Junior High Band
Conducting Tips

Make Gravity Your Friend

The more exact you are at indicating where the beat is, the easier it is for your students to follow you.

The conducting premise of one of my college professors, Ralph Laycock, is that we live with gravity every day of our lives. We know how it works. If a glass falls from the top shelf we instinctively know where to grab to catch it before it hits the floor. He demonstrates that by dropping his baton and having the students clap when it hits the floor. Even though the majority of the students cannot see it hit the floor, they all clap in the right place because they know gravity. If you imagine the floor is at waist level and move the baton as if it were being pulled down by gravity (accelerating into the ictus) it is easy to tell where the beat is.

Another way to think of gravity is to imagine you are pounding nails with a hammer. You wouldn't bring the hammer down slowly and then jerk it up after touching the head of the nail - it just wouldn't work. Yet many conductors do just that as they conduct making it difficult to determine where "the head of the nail" or the beat is.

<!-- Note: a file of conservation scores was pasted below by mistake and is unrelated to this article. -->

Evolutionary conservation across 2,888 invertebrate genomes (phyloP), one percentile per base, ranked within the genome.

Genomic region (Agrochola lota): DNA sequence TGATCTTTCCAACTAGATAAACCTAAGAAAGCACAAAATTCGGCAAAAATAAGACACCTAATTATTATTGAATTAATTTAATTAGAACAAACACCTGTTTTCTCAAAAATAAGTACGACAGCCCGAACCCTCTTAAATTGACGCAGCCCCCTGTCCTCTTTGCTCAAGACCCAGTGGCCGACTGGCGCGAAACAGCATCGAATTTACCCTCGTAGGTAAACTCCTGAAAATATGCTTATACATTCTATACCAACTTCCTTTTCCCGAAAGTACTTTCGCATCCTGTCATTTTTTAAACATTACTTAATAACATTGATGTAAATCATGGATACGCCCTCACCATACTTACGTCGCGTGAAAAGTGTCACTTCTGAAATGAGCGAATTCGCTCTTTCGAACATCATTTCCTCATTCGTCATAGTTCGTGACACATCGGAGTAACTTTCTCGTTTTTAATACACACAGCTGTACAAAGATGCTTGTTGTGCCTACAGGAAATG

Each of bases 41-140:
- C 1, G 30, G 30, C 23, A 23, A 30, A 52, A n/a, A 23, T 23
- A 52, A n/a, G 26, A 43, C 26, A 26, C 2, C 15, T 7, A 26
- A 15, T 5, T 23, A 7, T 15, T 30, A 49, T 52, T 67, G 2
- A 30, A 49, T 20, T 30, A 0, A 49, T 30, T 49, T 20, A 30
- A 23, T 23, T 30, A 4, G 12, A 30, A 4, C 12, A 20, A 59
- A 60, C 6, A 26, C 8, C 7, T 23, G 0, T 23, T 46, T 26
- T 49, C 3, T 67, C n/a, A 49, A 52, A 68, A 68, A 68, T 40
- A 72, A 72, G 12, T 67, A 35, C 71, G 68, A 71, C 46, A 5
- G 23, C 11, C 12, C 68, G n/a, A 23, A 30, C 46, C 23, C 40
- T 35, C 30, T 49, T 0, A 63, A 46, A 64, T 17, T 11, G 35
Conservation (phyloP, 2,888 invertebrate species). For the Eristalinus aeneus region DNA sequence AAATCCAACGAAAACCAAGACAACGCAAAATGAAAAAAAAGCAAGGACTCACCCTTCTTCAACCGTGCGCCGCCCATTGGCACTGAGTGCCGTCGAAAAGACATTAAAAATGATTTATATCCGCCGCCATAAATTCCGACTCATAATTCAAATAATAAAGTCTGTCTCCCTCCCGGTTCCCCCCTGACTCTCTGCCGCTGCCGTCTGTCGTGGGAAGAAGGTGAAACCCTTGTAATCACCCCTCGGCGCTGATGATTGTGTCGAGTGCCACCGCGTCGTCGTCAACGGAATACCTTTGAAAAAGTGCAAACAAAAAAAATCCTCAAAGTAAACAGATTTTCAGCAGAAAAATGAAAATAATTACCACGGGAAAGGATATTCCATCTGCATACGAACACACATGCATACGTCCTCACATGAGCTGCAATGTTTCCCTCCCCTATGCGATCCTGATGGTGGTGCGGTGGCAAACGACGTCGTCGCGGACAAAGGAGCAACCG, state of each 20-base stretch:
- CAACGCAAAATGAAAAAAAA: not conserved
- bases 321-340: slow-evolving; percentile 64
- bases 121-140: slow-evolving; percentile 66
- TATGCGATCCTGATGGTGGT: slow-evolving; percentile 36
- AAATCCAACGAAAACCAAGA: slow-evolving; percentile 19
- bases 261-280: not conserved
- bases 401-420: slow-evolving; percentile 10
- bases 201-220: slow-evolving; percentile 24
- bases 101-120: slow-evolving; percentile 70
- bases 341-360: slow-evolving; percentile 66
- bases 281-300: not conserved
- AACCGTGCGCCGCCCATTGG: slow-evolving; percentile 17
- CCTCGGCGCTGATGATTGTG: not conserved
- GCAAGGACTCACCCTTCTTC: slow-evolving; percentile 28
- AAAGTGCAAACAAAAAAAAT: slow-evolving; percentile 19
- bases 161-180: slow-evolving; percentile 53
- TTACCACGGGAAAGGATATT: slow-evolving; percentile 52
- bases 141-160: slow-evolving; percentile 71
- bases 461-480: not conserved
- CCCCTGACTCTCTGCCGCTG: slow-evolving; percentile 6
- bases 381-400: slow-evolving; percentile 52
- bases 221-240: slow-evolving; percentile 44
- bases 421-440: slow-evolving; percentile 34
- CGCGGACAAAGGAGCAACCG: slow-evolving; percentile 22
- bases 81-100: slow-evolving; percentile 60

Video Disclaimer

The attached videos are not perfect examples of how each tune should be played. They are recordings of junior high students, some of whom have had their instruments for only a few months. Also, they are not professional recordings. They were taken by band parents using home equipment and naturally focusing on their own children.

I include them for two reasons: (1) To give you an idea of what the arrangements are like, and (2) To illustrate the kind of performance you can expect from your junior high students.